Animal Metaphors Revisited: New Uses of Art, Literature, and Science in an Environmental Studies Course
This article describes a team-taught environmental studies course called Animal Metaphors. Focusing on animal metaphors in literature and film, the course emphasizes various cognitive and perceptual biases that lead humans to place ourselves above and beyond nature, making us more likely to engage in practices destructive to the environment. Whereas the first iteration of the course underscored various ways in which humans are less rational or moral than we imagine, the new iteration shifted more of the focus to what inspires and motivates humans, gives us emotional resilience, and best creates conditions for mental well-being as we cooperate and collaborate. This seemed an appropriate tack to take in an age commonly referred to as the “Anthropocene.” We thus continued to examine our status as evolved animals while also calling more attention to spiritual or ecstatic experience, music, humor, and the uniquely human ability for shared intentionality.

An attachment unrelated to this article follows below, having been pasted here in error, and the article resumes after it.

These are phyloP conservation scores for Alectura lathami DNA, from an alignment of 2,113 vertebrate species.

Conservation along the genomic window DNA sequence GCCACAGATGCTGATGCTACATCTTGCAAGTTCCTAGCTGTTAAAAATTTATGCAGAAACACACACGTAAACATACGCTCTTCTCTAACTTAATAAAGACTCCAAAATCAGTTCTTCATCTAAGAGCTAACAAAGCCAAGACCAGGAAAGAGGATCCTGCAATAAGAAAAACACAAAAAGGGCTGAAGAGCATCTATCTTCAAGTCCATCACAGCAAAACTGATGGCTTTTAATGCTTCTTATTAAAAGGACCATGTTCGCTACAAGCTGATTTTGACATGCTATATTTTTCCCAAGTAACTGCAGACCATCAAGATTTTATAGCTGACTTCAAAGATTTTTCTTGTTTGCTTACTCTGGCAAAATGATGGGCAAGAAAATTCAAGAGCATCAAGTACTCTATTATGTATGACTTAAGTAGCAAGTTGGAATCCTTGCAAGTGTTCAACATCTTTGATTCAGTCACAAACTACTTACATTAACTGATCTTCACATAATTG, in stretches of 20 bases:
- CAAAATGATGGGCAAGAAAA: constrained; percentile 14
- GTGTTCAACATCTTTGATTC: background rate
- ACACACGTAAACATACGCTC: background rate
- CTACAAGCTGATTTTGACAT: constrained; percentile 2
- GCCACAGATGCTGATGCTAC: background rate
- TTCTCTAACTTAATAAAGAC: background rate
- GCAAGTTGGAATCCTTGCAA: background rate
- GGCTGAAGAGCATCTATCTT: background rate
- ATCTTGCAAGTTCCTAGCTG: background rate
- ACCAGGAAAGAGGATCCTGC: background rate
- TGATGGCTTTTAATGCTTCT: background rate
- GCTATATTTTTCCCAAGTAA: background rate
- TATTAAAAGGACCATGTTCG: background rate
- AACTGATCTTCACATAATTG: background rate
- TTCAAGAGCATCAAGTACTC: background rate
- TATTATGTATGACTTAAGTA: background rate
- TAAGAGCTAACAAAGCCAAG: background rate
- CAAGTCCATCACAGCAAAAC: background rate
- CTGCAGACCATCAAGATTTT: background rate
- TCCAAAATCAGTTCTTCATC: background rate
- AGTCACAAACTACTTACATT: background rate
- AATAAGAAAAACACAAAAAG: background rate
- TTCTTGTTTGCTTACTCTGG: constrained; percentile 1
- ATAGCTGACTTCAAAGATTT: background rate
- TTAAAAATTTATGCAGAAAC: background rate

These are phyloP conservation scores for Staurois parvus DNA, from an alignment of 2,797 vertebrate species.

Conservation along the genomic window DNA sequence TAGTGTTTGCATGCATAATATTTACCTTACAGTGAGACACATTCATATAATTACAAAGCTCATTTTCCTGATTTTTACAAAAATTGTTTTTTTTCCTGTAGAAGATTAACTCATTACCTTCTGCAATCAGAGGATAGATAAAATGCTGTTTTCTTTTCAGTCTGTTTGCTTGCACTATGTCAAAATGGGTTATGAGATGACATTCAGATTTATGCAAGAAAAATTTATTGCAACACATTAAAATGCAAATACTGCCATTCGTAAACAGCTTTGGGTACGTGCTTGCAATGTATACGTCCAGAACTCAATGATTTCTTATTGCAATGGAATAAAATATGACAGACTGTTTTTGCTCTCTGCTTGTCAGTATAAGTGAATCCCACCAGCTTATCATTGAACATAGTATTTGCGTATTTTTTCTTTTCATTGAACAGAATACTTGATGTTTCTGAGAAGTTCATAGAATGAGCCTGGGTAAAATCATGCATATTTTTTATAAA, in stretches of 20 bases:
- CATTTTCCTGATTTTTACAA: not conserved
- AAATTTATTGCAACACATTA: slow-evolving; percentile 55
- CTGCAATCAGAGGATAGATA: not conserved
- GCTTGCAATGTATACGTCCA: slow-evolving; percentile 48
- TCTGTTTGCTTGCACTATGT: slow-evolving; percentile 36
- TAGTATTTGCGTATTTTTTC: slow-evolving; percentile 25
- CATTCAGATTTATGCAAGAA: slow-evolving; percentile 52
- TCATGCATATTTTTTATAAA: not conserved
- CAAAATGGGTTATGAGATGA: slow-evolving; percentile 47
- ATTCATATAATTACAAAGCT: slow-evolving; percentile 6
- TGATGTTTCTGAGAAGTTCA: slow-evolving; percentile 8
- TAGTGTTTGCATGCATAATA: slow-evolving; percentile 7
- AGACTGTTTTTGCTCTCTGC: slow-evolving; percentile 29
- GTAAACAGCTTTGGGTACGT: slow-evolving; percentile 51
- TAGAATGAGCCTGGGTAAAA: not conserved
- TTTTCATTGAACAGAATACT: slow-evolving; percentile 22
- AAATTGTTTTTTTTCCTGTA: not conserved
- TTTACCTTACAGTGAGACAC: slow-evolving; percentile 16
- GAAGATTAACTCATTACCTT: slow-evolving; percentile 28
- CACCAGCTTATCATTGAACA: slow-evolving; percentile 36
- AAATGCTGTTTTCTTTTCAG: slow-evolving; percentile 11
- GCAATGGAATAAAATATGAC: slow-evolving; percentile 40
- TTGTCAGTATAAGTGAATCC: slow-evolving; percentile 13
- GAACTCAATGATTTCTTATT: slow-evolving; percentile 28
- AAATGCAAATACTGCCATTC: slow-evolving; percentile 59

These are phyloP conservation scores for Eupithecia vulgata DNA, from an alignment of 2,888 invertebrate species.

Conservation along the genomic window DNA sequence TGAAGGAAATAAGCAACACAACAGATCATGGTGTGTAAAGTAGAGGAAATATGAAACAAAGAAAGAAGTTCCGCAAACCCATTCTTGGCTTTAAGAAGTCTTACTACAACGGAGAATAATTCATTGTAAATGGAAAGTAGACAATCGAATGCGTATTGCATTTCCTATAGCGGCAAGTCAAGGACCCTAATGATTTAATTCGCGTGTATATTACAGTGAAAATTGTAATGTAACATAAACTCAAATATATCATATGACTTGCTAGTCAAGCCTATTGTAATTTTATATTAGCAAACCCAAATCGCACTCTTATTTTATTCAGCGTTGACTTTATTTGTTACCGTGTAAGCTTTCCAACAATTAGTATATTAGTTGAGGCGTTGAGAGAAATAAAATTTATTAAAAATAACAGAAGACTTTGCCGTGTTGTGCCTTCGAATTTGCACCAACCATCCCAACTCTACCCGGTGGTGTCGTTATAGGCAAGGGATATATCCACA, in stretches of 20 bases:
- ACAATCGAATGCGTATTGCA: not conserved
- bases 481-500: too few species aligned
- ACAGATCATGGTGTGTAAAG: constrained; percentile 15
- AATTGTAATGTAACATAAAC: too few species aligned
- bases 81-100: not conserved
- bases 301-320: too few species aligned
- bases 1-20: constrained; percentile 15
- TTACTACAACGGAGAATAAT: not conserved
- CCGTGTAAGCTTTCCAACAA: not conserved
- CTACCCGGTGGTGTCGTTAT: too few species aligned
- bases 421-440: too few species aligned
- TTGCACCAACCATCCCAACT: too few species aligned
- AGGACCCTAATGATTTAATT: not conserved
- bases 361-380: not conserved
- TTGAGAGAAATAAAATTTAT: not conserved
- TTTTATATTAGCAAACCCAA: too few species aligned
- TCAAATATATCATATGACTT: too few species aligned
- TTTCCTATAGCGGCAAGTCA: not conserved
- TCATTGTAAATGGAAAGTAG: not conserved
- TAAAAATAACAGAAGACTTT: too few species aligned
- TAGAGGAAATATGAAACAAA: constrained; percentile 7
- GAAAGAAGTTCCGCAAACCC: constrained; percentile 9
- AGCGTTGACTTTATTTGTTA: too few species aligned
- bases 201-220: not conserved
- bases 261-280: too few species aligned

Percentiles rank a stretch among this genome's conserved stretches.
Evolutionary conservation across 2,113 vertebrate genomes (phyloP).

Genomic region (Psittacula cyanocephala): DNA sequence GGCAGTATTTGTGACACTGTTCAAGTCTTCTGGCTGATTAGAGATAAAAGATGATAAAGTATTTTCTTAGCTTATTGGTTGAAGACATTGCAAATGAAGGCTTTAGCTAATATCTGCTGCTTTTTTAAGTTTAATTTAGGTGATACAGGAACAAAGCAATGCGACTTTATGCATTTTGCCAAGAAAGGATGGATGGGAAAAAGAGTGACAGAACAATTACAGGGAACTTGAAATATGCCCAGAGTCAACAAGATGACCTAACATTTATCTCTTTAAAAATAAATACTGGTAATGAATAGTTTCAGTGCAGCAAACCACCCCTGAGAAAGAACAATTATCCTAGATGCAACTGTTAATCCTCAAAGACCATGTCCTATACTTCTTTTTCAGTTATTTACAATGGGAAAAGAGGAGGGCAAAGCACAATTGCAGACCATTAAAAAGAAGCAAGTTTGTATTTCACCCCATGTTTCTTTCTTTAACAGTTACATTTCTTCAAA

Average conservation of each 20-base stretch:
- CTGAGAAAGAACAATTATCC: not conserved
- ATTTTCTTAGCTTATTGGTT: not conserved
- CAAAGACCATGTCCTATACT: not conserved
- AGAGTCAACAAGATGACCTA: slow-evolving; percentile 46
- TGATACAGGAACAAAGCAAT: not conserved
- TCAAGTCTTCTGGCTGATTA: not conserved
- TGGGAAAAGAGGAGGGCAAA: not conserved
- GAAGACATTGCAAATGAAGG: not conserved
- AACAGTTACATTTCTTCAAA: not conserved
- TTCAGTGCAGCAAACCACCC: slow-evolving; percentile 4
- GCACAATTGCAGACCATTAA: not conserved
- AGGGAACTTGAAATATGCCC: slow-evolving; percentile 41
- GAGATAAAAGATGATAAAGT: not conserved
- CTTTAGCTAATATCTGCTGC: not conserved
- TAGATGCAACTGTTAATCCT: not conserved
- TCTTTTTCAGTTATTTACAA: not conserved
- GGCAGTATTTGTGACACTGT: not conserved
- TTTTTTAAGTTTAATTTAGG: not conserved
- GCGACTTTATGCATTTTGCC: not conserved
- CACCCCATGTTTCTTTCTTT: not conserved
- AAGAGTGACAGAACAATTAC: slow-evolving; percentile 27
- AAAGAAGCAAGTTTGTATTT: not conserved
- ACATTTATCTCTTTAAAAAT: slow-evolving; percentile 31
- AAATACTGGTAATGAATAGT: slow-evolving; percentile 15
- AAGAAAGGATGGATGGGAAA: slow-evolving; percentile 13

Keywords: anthropocene, environmentalism, storytelling, animals, metaphor, cognition, ecocriticism, listening, entrainment
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